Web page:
MINISTRY OF DEFENSE: PROTECTING THE FLOCK

Blog by Associate Colette Parker

The doors of the sanctuary are … locked?

Let that sink in: limited access to a place of refuge and safety.

It has become the new normal in our places of worship – locked doors, armed security officers, barriers, surveillance cameras, bag searches, etc.

What in the world is going on with the Fort Knox-level security in places that have traditionally been open places of welcome? This is a question that I have pondered for years and one that emerged again  on Sunday, as I watched and listened to a news report called “Faith under fire: How 3 congregations moved on from mass shootings.”

The report took on special significance for me because it was aired on the weekend devoted to raise awareness about gun violence and to honor the victims and survivors of gun violence.

While security in houses of worship is not new to some parishioners, who have traditionally provided protection for high-profile religious leaders; it certainly was not the norm for most, until fatal shootings at faith-based properties (at least a dozen in the past six years) got our attention and raised questions of safety and preparedness.

I admit that I have no firm answers. In fact, I have more questions than answers because I believe that  there are dangers in under-reacting to security risks and in over-reacting to security risks in places of worship and that no place of worship can promise complete safety and security.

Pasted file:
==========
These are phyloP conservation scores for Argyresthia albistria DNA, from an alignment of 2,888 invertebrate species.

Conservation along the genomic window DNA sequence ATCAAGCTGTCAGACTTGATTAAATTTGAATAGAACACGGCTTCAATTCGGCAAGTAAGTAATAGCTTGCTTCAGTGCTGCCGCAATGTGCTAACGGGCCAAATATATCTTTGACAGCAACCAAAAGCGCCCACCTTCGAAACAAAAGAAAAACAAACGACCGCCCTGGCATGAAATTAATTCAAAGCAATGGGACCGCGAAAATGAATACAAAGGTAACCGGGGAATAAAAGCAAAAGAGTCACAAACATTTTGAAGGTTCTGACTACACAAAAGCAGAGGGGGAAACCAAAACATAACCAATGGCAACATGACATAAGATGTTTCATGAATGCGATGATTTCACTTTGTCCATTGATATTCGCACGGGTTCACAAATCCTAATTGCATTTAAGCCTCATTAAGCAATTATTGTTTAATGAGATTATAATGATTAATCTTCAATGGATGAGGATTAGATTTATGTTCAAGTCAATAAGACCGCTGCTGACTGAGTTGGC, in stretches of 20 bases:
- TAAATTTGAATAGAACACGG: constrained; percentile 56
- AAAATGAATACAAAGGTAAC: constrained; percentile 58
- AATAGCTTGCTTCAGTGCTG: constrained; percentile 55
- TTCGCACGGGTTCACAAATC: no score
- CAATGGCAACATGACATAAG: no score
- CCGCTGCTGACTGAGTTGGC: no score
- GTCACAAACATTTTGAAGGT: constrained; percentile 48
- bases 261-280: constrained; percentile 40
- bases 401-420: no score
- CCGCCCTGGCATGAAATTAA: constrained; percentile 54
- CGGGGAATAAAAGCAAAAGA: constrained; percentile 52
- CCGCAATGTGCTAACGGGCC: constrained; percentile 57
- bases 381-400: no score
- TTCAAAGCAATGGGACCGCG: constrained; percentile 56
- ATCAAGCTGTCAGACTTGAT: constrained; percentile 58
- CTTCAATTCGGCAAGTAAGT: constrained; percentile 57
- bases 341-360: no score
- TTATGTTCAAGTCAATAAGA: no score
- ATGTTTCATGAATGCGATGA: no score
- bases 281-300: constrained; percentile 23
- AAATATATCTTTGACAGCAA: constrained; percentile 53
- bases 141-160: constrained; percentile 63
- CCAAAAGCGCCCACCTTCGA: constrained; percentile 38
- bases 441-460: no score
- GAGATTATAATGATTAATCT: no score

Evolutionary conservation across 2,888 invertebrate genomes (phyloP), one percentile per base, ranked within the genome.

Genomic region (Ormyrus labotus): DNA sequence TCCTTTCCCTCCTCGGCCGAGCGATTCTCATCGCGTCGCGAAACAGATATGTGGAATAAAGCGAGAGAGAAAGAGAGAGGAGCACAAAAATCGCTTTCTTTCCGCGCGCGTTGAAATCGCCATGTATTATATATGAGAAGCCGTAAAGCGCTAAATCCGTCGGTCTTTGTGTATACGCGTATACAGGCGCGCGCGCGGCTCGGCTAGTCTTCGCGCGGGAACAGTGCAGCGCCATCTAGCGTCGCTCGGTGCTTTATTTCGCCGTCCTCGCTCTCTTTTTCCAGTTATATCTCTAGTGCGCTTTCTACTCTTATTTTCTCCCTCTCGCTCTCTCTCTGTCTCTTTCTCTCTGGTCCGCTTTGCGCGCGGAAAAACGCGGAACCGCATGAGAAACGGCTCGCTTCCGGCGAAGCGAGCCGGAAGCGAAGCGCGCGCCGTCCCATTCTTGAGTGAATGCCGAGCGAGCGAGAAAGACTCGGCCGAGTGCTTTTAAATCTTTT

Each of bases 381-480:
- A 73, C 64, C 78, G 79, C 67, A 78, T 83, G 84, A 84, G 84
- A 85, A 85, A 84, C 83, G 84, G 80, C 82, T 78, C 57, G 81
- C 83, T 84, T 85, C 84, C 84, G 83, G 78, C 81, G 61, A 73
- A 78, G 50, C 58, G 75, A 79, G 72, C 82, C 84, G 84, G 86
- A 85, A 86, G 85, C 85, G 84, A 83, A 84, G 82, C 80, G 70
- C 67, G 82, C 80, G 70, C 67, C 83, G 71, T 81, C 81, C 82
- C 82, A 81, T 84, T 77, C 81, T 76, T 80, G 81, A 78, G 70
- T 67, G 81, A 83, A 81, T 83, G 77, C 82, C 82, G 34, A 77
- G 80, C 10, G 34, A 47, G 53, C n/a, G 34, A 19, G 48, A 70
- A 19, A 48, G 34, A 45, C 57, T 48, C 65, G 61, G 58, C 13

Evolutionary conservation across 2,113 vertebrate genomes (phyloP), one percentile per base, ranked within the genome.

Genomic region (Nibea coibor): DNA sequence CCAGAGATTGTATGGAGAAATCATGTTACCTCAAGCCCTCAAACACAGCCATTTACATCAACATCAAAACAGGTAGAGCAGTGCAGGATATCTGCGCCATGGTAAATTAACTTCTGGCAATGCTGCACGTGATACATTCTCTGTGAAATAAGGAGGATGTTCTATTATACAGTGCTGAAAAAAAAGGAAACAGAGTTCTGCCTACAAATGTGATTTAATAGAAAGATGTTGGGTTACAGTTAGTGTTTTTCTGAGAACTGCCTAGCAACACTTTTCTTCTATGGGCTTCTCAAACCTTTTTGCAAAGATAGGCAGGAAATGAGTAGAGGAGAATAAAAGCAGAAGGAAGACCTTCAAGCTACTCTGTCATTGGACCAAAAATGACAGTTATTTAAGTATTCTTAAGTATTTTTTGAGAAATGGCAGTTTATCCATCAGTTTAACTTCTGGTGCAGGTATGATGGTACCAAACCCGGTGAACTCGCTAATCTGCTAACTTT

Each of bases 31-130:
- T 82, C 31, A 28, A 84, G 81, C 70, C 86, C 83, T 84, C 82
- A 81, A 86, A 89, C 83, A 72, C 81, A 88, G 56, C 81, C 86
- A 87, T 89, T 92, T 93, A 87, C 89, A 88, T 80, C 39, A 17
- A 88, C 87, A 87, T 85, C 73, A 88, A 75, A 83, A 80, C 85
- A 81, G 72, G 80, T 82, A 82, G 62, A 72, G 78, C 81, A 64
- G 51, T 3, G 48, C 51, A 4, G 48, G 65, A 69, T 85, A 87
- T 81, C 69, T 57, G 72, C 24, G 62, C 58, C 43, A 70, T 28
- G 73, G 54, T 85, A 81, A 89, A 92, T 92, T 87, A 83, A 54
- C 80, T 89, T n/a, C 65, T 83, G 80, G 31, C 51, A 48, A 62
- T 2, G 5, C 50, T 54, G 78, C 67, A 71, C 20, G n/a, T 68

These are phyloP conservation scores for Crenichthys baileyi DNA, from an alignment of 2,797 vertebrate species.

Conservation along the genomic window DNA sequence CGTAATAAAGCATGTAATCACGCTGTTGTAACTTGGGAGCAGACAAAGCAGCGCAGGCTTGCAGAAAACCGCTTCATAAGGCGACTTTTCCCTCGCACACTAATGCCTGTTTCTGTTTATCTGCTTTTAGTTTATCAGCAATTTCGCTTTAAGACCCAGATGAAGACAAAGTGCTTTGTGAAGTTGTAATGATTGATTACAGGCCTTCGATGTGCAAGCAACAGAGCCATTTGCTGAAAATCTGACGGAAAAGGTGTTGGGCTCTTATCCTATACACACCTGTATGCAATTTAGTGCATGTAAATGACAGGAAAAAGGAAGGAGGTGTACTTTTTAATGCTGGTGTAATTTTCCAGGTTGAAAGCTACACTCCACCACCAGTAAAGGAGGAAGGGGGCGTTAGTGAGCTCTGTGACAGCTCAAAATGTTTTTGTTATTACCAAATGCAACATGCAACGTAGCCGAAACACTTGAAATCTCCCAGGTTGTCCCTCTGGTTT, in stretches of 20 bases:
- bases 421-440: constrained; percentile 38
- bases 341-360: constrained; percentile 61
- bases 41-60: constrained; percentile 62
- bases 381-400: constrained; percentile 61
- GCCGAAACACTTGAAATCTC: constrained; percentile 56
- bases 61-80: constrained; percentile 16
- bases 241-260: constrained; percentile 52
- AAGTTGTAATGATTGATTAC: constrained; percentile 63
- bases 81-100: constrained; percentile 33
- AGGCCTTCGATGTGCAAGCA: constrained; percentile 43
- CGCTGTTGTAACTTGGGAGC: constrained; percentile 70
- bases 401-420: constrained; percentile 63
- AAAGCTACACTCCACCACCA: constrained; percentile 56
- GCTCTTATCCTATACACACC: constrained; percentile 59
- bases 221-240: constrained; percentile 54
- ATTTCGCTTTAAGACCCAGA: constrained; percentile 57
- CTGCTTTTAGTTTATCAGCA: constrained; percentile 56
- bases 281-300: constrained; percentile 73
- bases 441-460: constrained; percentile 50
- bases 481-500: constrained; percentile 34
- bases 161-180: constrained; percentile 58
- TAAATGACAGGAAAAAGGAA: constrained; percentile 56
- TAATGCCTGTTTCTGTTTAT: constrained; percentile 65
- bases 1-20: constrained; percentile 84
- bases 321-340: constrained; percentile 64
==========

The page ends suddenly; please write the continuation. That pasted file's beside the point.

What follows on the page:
I also believe that any security measures taken need to be ministry-based and reflect a belief that God is our ultimate protector while offering preparedness for a real risk.

I’m not sure what that looks like – how do we balance concerns for safety with an open-door policy that can put our safety at risk?

Posted in Associate Blog, News

3 responses to “MINISTRY OF DEFENSE: PROTECTING THE FLOCK

  1. Colette, I have questions, also. How many resources are we spending on security in churches, hospitals, schools, and other places that should be safe and even sacred? Who is benefitting from this? And what, as you ask, do we do? So sad.

  2. Very Good Question, Colette.
    You said, “there are dangers in under-reacting… and in over-reacting… no place of worship can promise complete safety and security.”

    First, I think we have to accept the reality and truth of the points you make. Secondly, we should have a plan of action in place in houses of worship when things do occur, similar to fire drills, tornado drills and similar preventative measures. It would be silly of us to assume it will never happen here.
    Patti

  3. How difficult how the questions and answers are. We have to keep our faith and hope alive. I never thought I would
    see my Catholic grammar school under lock and key. I am 86 and never thought about anything like that. We keep on going in faith. Bunny O’ Brien,OPA ,ct.

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